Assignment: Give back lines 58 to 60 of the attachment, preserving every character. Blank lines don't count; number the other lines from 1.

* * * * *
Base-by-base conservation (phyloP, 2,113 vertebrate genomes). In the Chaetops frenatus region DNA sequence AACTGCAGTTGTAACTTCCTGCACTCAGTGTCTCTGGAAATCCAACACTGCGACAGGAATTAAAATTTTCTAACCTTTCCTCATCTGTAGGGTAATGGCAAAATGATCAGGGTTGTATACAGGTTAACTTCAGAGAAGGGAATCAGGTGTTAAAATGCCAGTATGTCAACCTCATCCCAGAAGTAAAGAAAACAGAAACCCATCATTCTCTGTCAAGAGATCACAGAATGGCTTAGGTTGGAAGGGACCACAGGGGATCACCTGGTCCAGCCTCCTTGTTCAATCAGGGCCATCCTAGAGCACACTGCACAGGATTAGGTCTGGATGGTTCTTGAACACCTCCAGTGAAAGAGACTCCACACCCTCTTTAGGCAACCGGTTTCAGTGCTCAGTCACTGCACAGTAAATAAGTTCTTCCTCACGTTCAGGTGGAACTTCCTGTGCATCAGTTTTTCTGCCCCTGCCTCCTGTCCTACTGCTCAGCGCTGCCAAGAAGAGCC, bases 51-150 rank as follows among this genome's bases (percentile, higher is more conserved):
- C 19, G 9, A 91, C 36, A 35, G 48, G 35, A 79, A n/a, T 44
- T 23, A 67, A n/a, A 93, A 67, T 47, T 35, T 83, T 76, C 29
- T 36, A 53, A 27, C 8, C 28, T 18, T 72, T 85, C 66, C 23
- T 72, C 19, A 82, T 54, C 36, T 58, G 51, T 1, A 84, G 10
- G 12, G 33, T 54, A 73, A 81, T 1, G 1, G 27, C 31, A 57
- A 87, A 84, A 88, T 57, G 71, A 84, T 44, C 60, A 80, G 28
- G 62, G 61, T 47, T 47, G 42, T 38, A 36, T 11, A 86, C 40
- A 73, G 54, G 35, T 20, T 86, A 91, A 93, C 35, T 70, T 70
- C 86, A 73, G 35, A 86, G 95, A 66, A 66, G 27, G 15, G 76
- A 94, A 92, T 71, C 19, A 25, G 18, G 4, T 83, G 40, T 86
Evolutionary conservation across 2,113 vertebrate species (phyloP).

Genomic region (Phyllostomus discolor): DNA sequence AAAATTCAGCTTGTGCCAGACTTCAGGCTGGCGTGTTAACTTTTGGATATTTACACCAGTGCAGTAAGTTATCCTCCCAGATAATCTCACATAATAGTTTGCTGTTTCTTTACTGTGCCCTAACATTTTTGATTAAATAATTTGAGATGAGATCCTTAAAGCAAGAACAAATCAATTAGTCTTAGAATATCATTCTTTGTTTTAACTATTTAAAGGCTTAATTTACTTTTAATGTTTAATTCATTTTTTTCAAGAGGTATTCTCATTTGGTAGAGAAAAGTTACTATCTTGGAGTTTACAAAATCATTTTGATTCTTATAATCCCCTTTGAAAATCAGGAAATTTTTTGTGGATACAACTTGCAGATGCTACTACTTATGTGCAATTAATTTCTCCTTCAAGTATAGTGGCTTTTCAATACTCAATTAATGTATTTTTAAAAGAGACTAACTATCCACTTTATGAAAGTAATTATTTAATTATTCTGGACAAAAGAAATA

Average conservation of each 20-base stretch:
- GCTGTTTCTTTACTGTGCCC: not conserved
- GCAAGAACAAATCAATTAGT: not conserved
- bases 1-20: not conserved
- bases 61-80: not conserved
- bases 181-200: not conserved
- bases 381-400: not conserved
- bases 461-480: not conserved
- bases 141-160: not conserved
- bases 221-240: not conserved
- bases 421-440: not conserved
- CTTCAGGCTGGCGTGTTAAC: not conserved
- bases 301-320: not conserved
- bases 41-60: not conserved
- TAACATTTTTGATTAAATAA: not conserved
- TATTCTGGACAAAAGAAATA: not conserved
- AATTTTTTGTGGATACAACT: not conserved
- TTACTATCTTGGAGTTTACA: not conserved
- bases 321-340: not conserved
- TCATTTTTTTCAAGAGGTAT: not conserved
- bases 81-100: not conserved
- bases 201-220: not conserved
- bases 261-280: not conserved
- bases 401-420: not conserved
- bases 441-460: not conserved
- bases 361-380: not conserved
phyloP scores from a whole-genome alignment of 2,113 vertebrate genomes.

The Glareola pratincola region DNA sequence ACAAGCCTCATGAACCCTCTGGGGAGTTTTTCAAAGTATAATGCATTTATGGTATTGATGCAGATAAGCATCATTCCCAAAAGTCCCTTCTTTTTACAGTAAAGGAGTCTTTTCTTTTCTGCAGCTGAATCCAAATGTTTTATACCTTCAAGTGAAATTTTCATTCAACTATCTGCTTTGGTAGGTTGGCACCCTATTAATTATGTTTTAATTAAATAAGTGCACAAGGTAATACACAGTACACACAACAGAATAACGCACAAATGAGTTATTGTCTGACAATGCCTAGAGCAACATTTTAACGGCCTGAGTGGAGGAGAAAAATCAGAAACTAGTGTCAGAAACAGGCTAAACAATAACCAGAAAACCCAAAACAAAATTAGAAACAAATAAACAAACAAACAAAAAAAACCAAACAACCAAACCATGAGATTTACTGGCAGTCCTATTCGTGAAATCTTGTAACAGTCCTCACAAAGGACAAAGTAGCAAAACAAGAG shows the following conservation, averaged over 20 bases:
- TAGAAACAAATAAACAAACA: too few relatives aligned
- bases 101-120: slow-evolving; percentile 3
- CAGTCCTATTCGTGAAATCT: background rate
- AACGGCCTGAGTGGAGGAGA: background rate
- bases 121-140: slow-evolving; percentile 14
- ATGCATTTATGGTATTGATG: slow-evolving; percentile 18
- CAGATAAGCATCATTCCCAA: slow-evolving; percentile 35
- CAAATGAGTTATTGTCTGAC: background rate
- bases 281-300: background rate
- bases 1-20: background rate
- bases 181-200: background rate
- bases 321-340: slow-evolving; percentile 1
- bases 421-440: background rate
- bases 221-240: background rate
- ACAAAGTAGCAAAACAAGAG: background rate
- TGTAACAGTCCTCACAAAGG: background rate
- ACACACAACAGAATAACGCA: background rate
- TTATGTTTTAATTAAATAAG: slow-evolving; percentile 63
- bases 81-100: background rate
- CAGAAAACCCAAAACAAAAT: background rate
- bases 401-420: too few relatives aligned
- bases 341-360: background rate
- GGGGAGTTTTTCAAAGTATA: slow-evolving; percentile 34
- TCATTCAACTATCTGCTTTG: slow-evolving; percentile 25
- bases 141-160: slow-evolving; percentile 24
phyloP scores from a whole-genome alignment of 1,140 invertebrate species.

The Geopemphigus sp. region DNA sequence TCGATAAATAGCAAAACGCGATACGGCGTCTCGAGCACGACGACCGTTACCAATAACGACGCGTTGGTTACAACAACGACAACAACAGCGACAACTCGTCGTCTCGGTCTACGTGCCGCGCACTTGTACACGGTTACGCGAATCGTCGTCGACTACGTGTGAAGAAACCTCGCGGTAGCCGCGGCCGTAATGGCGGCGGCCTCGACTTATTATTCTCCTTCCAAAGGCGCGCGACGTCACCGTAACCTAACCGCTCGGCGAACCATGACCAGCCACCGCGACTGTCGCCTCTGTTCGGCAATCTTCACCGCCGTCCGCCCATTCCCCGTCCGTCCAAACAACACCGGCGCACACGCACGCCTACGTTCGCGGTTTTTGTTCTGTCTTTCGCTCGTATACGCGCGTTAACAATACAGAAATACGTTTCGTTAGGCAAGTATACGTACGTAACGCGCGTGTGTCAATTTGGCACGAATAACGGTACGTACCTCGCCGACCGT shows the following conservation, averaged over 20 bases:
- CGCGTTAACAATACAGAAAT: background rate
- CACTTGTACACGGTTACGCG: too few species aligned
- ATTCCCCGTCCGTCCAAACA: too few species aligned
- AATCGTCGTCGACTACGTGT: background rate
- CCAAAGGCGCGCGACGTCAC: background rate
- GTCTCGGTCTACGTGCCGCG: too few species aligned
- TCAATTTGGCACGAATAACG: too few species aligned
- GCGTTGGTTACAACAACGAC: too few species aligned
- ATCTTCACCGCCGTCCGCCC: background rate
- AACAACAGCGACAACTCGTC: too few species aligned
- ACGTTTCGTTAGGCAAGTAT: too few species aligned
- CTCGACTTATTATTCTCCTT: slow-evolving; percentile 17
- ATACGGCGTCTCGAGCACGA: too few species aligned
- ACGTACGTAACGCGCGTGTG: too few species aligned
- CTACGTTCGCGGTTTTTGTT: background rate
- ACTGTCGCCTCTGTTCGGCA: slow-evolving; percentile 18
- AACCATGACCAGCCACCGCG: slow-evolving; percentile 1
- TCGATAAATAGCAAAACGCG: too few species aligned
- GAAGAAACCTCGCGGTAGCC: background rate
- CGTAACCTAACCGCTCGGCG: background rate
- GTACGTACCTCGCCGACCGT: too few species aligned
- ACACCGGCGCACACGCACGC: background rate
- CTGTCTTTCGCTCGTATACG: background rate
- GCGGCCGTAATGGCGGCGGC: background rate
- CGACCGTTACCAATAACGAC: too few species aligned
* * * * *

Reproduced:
- ACACACAACAGAATAACGCA: background rate
- TTATGTTTTAATTAAATAAG: slow-evolving; percentile 63
- bases 81-100: background rate